GHOST TRACKS

Paul sat on the back porch of the motel and pitched stones into the long grass that covered all the visible land between his perch and the broken fence that failed to delineate the boundary between the motel ground and the abandoned railway line beyond. He’d been stuck here for four days, now, ever since his grandfather’s funeral. Four days in a nowhere town of eight streets so far up the bum of the Western Australian wheatbelt that even the grain trains had stopped rolling through town for lack of interest. Four days with no internet, no TV, no video games, barely any phone reception, one café that closed between 1 and 4 pm and after 8pm, three books of which two were snaffled by his Mum and dad and he wasn’t allowed to read the other one because it was ‘too adult’, no kids his age, no kids of any age, no interest from his parents and worst of all, if he stopped to think about it too much—although he didn’t… couldn’t—no Granddad.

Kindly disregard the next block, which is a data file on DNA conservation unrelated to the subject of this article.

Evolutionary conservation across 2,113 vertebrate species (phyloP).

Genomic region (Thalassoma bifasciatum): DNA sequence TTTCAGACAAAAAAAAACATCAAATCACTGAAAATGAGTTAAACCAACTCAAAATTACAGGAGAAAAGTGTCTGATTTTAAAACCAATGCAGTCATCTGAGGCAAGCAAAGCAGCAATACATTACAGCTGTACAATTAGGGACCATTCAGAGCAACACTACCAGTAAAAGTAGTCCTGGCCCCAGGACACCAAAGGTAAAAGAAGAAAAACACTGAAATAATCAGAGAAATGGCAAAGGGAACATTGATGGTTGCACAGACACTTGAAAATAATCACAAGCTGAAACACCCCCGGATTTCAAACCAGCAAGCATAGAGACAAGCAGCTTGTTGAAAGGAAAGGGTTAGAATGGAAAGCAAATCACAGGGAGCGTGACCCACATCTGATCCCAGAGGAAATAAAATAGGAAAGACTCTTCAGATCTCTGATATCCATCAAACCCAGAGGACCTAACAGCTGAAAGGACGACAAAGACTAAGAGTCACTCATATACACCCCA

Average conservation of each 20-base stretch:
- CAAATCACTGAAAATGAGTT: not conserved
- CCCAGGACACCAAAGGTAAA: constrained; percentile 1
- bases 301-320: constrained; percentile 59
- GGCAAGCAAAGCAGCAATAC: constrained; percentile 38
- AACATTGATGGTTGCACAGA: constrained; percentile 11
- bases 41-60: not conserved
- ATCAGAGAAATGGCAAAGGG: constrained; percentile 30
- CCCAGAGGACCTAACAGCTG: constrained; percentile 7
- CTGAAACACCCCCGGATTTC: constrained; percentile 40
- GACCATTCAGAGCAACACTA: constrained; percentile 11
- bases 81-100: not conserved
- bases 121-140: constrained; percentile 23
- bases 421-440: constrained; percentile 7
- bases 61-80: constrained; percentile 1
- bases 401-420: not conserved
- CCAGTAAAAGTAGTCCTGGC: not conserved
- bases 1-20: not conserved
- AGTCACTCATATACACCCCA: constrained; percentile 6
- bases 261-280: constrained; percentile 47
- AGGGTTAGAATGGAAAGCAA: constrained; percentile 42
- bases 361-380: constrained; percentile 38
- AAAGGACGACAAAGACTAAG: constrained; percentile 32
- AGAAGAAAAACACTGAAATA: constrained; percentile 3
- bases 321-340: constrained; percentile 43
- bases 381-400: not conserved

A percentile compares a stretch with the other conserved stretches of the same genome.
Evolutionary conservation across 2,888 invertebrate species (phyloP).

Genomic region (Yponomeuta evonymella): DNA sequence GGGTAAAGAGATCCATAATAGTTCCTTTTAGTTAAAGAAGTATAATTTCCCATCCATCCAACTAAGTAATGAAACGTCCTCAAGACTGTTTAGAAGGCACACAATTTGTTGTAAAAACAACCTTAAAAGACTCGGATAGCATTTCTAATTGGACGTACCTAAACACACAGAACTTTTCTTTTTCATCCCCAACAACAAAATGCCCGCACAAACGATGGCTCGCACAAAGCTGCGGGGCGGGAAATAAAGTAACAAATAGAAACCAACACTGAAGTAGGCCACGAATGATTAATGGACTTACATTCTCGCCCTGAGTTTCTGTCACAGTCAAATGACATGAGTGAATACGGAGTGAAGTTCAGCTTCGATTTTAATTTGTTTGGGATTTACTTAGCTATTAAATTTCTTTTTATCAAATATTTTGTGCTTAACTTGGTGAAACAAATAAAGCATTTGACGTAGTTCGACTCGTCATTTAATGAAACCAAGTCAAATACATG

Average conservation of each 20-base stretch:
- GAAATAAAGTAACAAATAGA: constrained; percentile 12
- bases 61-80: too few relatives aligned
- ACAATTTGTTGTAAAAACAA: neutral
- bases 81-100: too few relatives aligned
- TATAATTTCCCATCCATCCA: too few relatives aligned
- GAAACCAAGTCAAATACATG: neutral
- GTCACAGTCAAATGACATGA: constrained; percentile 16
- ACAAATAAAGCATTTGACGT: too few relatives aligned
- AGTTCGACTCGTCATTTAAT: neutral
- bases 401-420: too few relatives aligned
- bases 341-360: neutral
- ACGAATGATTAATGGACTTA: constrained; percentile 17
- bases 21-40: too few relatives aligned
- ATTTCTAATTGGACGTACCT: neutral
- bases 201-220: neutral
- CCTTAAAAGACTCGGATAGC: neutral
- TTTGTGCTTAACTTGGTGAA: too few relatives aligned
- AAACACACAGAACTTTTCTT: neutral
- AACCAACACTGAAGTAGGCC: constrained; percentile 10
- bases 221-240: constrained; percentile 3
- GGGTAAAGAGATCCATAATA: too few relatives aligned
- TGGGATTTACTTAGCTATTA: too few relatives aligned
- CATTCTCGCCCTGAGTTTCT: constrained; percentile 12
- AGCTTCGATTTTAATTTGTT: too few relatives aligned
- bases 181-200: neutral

One of the best parts of writing Magrit was reading it to Luscious and the kids every evening– the book started out as a way of giving Master 11 something to look forward to each day to help him cope with the Rumination Syndrome that was destroying his life at the time.  

Now that he’s recovered, and Magrit is in print, I’ve turned my attention to a new kids’ novel. That thar is the first paragraph of Ghost Tracks, and just like last time, I’m reading it to the family as we go. 3400 words in as of tonight; there’s going to be some lovely nights curled up, finding out what happens next together.